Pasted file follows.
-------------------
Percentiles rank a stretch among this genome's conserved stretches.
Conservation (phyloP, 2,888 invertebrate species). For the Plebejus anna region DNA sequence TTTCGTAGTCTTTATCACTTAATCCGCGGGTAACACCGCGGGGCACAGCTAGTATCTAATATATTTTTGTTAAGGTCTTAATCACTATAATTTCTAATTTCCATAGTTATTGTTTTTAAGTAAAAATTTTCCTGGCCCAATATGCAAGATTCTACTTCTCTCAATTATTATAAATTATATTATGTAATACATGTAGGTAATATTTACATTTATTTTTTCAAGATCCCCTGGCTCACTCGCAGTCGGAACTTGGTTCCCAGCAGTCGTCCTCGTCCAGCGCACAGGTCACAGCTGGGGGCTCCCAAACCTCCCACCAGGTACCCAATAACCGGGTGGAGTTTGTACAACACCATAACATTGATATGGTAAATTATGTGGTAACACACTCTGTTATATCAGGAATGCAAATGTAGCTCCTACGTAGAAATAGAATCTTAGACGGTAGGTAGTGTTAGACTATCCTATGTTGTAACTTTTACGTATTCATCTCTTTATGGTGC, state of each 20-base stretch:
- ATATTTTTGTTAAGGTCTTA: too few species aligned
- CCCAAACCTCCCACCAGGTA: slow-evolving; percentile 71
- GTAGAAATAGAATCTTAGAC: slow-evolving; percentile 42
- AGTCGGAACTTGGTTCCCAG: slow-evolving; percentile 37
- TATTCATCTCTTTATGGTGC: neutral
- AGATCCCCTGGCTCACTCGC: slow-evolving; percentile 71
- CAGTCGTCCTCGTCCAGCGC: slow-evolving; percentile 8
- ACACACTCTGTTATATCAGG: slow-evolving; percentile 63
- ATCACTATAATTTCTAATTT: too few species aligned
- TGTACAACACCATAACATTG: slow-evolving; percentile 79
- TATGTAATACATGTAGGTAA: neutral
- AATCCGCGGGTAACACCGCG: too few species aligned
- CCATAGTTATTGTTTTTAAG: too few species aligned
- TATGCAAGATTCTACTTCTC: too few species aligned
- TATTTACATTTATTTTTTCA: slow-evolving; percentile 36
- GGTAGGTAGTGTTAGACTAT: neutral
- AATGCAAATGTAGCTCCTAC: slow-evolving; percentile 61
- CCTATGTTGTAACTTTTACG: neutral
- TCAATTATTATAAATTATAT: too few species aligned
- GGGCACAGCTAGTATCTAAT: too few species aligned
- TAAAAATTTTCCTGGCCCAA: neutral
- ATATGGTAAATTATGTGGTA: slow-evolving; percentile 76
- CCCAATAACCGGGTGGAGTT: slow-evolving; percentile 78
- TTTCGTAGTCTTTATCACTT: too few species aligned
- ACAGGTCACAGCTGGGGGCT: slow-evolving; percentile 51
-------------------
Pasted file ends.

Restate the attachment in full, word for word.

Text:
Percentiles rank a stretch among this genome's conserved stretches.
Conservation (phyloP, 2,888 invertebrate species). For the Plebejus anna region DNA sequence TTTCGTAGTCTTTATCACTTAATCCGCGGGTAACACCGCGGGGCACAGCTAGTATCTAATATATTTTTGTTAAGGTCTTAATCACTATAATTTCTAATTTCCATAGTTATTGTTTTTAAGTAAAAATTTTCCTGGCCCAATATGCAAGATTCTACTTCTCTCAATTATTATAAATTATATTATGTAATACATGTAGGTAATATTTACATTTATTTTTTCAAGATCCCCTGGCTCACTCGCAGTCGGAACTTGGTTCCCAGCAGTCGTCCTCGTCCAGCGCACAGGTCACAGCTGGGGGCTCCCAAACCTCCCACCAGGTACCCAATAACCGGGTGGAGTTTGTACAACACCATAACATTGATATGGTAAATTATGTGGTAACACACTCTGTTATATCAGGAATGCAAATGTAGCTCCTACGTAGAAATAGAATCTTAGACGGTAGGTAGTGTTAGACTATCCTATGTTGTAACTTTTACGTATTCATCTCTTTATGGTGC, state of each 20-base stretch:
- ATATTTTTGTTAAGGTCTTA: too few species aligned
- CCCAAACCTCCCACCAGGTA: slow-evolving; percentile 71
- GTAGAAATAGAATCTTAGAC: slow-evolving; percentile 42
- AGTCGGAACTTGGTTCCCAG: slow-evolving; percentile 37
- TATTCATCTCTTTATGGTGC: neutral
- AGATCCCCTGGCTCACTCGC: slow-evolving; percentile 71
- CAGTCGTCCTCGTCCAGCGC: slow-evolving; percentile 8
- ACACACTCTGTTATATCAGG: slow-evolving; percentile 63
- ATCACTATAATTTCTAATTT: too few species aligned
- TGTACAACACCATAACATTG: slow-evolving; percentile 79
- TATGTAATACATGTAGGTAA: neutral
- AATCCGCGGGTAACACCGCG: too few species aligned
- CCATAGTTATTGTTTTTAAG: too few species aligned
- TATGCAAGATTCTACTTCTC: too few species aligned
- TATTTACATTTATTTTTTCA: slow-evolving; percentile 36
- GGTAGGTAGTGTTAGACTAT: neutral
- AATGCAAATGTAGCTCCTAC: slow-evolving; percentile 61
- CCTATGTTGTAACTTTTACG: neutral
- TCAATTATTATAAATTATAT: too few species aligned
- GGGCACAGCTAGTATCTAAT: too few species aligned
- TAAAAATTTTCCTGGCCCAA: neutral
- ATATGGTAAATTATGTGGTA: slow-evolving; percentile 76
- CCCAATAACCGGGTGGAGTT: slow-evolving; percentile 78
- TTTCGTAGTCTTTATCACTT: too few species aligned
- ACAGGTCACAGCTGGGGGCT: slow-evolving; percentile 51